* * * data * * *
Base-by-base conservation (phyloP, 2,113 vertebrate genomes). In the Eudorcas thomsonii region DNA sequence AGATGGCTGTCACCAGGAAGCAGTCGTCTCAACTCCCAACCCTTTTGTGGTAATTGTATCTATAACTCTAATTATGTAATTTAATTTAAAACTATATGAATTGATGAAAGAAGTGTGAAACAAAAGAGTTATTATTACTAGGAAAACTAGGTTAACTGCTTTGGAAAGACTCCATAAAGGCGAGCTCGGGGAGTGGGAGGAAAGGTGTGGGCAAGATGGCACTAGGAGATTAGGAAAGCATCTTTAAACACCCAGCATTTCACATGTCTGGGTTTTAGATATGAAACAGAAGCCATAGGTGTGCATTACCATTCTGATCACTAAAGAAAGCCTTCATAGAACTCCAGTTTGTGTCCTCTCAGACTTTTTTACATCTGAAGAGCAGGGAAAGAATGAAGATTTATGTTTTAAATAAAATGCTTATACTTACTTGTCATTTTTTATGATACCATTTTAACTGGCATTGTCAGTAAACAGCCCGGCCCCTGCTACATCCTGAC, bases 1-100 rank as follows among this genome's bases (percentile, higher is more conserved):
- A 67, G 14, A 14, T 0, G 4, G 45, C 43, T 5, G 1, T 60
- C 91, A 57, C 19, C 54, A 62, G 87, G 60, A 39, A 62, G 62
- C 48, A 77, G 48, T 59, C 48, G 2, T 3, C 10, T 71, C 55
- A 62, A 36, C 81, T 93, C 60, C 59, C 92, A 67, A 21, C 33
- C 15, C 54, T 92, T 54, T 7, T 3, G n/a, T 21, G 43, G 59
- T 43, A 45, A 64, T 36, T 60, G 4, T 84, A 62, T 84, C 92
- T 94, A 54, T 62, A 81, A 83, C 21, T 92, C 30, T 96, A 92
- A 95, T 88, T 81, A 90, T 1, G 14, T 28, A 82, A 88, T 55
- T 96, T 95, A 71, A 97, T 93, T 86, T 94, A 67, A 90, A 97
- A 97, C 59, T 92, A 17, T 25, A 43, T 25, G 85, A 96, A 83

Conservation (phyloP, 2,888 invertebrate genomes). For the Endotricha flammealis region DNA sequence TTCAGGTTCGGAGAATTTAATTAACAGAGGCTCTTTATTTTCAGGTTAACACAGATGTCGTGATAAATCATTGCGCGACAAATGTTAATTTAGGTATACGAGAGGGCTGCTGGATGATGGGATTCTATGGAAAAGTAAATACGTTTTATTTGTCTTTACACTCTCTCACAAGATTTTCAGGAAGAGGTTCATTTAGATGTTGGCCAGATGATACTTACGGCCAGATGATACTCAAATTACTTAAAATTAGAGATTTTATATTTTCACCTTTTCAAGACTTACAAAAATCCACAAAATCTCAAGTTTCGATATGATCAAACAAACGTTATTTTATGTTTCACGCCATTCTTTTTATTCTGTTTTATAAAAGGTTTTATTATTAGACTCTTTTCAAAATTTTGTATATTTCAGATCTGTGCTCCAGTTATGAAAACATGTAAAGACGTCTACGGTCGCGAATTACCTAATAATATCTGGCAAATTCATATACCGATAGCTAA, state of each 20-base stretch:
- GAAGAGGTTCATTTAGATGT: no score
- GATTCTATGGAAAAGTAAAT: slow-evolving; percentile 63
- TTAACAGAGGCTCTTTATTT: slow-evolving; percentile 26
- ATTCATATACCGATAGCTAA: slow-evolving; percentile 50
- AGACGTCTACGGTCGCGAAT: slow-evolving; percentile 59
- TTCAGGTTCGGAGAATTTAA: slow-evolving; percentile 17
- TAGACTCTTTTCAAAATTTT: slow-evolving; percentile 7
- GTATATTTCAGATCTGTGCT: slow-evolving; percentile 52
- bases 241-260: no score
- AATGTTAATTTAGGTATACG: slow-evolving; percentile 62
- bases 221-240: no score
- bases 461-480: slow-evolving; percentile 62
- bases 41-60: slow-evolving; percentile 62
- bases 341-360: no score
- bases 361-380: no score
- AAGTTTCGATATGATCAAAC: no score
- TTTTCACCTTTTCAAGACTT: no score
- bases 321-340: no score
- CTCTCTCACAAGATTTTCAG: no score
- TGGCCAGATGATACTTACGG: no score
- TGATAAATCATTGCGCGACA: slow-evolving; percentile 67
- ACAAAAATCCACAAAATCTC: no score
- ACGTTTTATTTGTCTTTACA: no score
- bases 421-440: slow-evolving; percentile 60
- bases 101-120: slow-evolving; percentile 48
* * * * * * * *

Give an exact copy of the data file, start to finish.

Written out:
Base-by-base conservation (phyloP, 2,113 vertebrate genomes). In the Eudorcas thomsonii region DNA sequence AGATGGCTGTCACCAGGAAGCAGTCGTCTCAACTCCCAACCCTTTTGTGGTAATTGTATCTATAACTCTAATTATGTAATTTAATTTAAAACTATATGAATTGATGAAAGAAGTGTGAAACAAAAGAGTTATTATTACTAGGAAAACTAGGTTAACTGCTTTGGAAAGACTCCATAAAGGCGAGCTCGGGGAGTGGGAGGAAAGGTGTGGGCAAGATGGCACTAGGAGATTAGGAAAGCATCTTTAAACACCCAGCATTTCACATGTCTGGGTTTTAGATATGAAACAGAAGCCATAGGTGTGCATTACCATTCTGATCACTAAAGAAAGCCTTCATAGAACTCCAGTTTGTGTCCTCTCAGACTTTTTTACATCTGAAGAGCAGGGAAAGAATGAAGATTTATGTTTTAAATAAAATGCTTATACTTACTTGTCATTTTTTATGATACCATTTTAACTGGCATTGTCAGTAAACAGCCCGGCCCCTGCTACATCCTGAC, bases 1-100 rank as follows among this genome's bases (percentile, higher is more conserved):
- A 67, G 14, A 14, T 0, G 4, G 45, C 43, T 5, G 1, T 60
- C 91, A 57, C 19, C 54, A 62, G 87, G 60, A 39, A 62, G 62
- C 48, A 77, G 48, T 59, C 48, G 2, T 3, C 10, T 71, C 55
- A 62, A 36, C 81, T 93, C 60, C 59, C 92, A 67, A 21, C 33
- C 15, C 54, T 92, T 54, T 7, T 3, G n/a, T 21, G 43, G 59
- T 43, A 45, A 64, T 36, T 60, G 4, T 84, A 62, T 84, C 92
- T 94, A 54, T 62, A 81, A 83, C 21, T 92, C 30, T 96, A 92
- A 95, T 88, T 81, A 90, T 1, G 14, T 28, A 82, A 88, T 55
- T 96, T 95, A 71, A 97, T 93, T 86, T 94, A 67, A 90, A 97
- A 97, C 59, T 92, A 17, T 25, A 43, T 25, G 85, A 96, A 83

Conservation (phyloP, 2,888 invertebrate genomes). For the Endotricha flammealis region DNA sequence TTCAGGTTCGGAGAATTTAATTAACAGAGGCTCTTTATTTTCAGGTTAACACAGATGTCGTGATAAATCATTGCGCGACAAATGTTAATTTAGGTATACGAGAGGGCTGCTGGATGATGGGATTCTATGGAAAAGTAAATACGTTTTATTTGTCTTTACACTCTCTCACAAGATTTTCAGGAAGAGGTTCATTTAGATGTTGGCCAGATGATACTTACGGCCAGATGATACTCAAATTACTTAAAATTAGAGATTTTATATTTTCACCTTTTCAAGACTTACAAAAATCCACAAAATCTCAAGTTTCGATATGATCAAACAAACGTTATTTTATGTTTCACGCCATTCTTTTTATTCTGTTTTATAAAAGGTTTTATTATTAGACTCTTTTCAAAATTTTGTATATTTCAGATCTGTGCTCCAGTTATGAAAACATGTAAAGACGTCTACGGTCGCGAATTACCTAATAATATCTGGCAAATTCATATACCGATAGCTAA, state of each 20-base stretch:
- GAAGAGGTTCATTTAGATGT: no score
- GATTCTATGGAAAAGTAAAT: slow-evolving; percentile 63
- TTAACAGAGGCTCTTTATTT: slow-evolving; percentile 26
- ATTCATATACCGATAGCTAA: slow-evolving; percentile 50
- AGACGTCTACGGTCGCGAAT: slow-evolving; percentile 59
- TTCAGGTTCGGAGAATTTAA: slow-evolving; percentile 17
- TAGACTCTTTTCAAAATTTT: slow-evolving; percentile 7
- GTATATTTCAGATCTGTGCT: slow-evolving; percentile 52
- bases 241-260: no score
- AATGTTAATTTAGGTATACG: slow-evolving; percentile 62
- bases 221-240: no score
- bases 461-480: slow-evolving; percentile 62
- bases 41-60: slow-evolving; percentile 62
- bases 341-360: no score
- bases 361-380: no score
- AAGTTTCGATATGATCAAAC: no score
- TTTTCACCTTTTCAAGACTT: no score
- bases 321-340: no score
- CTCTCTCACAAGATTTTCAG: no score
- TGGCCAGATGATACTTACGG: no score
- TGATAAATCATTGCGCGACA: slow-evolving; percentile 67
- ACAAAAATCCACAAAATCTC: no score
- ACGTTTTATTTGTCTTTACA: no score
- bases 421-440: slow-evolving; percentile 60
- bases 101-120: slow-evolving; percentile 48